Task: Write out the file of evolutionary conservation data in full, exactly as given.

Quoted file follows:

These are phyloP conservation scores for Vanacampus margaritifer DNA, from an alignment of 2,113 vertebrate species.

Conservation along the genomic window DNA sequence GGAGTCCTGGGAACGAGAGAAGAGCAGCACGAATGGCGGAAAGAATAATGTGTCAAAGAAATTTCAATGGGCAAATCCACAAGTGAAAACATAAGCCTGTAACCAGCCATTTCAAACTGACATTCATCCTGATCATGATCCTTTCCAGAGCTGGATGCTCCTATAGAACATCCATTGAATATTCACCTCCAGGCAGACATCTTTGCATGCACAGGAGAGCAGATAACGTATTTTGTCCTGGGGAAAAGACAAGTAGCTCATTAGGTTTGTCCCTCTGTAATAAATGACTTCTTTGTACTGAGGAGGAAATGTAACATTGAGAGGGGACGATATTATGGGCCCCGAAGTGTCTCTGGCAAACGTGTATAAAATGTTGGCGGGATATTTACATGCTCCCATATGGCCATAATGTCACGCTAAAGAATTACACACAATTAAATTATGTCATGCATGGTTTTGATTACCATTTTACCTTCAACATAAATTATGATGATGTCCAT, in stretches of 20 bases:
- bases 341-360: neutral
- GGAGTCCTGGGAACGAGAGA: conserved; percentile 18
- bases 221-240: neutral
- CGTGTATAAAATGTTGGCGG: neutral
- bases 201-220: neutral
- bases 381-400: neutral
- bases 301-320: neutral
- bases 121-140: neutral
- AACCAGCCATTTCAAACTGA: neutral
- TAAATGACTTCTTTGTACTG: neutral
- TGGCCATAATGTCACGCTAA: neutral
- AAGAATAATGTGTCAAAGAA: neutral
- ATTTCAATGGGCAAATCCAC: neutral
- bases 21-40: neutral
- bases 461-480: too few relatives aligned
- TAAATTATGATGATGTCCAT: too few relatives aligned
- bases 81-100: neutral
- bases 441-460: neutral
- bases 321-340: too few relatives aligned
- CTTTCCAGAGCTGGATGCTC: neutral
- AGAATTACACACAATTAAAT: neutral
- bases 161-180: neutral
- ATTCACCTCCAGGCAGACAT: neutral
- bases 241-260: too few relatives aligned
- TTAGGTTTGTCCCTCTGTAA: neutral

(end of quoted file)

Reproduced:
These are phyloP conservation scores for Vanacampus margaritifer DNA, from an alignment of 2,113 vertebrate species.

Conservation along the genomic window DNA sequence GGAGTCCTGGGAACGAGAGAAGAGCAGCACGAATGGCGGAAAGAATAATGTGTCAAAGAAATTTCAATGGGCAAATCCACAAGTGAAAACATAAGCCTGTAACCAGCCATTTCAAACTGACATTCATCCTGATCATGATCCTTTCCAGAGCTGGATGCTCCTATAGAACATCCATTGAATATTCACCTCCAGGCAGACATCTTTGCATGCACAGGAGAGCAGATAACGTATTTTGTCCTGGGGAAAAGACAAGTAGCTCATTAGGTTTGTCCCTCTGTAATAAATGACTTCTTTGTACTGAGGAGGAAATGTAACATTGAGAGGGGACGATATTATGGGCCCCGAAGTGTCTCTGGCAAACGTGTATAAAATGTTGGCGGGATATTTACATGCTCCCATATGGCCATAATGTCACGCTAAAGAATTACACACAATTAAATTATGTCATGCATGGTTTTGATTACCATTTTACCTTCAACATAAATTATGATGATGTCCAT, in stretches of 20 bases:
- bases 341-360: neutral
- GGAGTCCTGGGAACGAGAGA: conserved; percentile 18
- bases 221-240: neutral
- CGTGTATAAAATGTTGGCGG: neutral
- bases 201-220: neutral
- bases 381-400: neutral
- bases 301-320: neutral
- bases 121-140: neutral
- AACCAGCCATTTCAAACTGA: neutral
- TAAATGACTTCTTTGTACTG: neutral
- TGGCCATAATGTCACGCTAA: neutral
- AAGAATAATGTGTCAAAGAA: neutral
- ATTTCAATGGGCAAATCCAC: neutral
- bases 21-40: neutral
- bases 461-480: too few relatives aligned
- TAAATTATGATGATGTCCAT: too few relatives aligned
- bases 81-100: neutral
- bases 441-460: neutral
- bases 321-340: too few relatives aligned
- CTTTCCAGAGCTGGATGCTC: neutral
- AGAATTACACACAATTAAAT: neutral
- bases 161-180: neutral
- ATTCACCTCCAGGCAGACAT: neutral
- bases 241-260: too few relatives aligned
- TTAGGTTTGTCCCTCTGTAA: neutral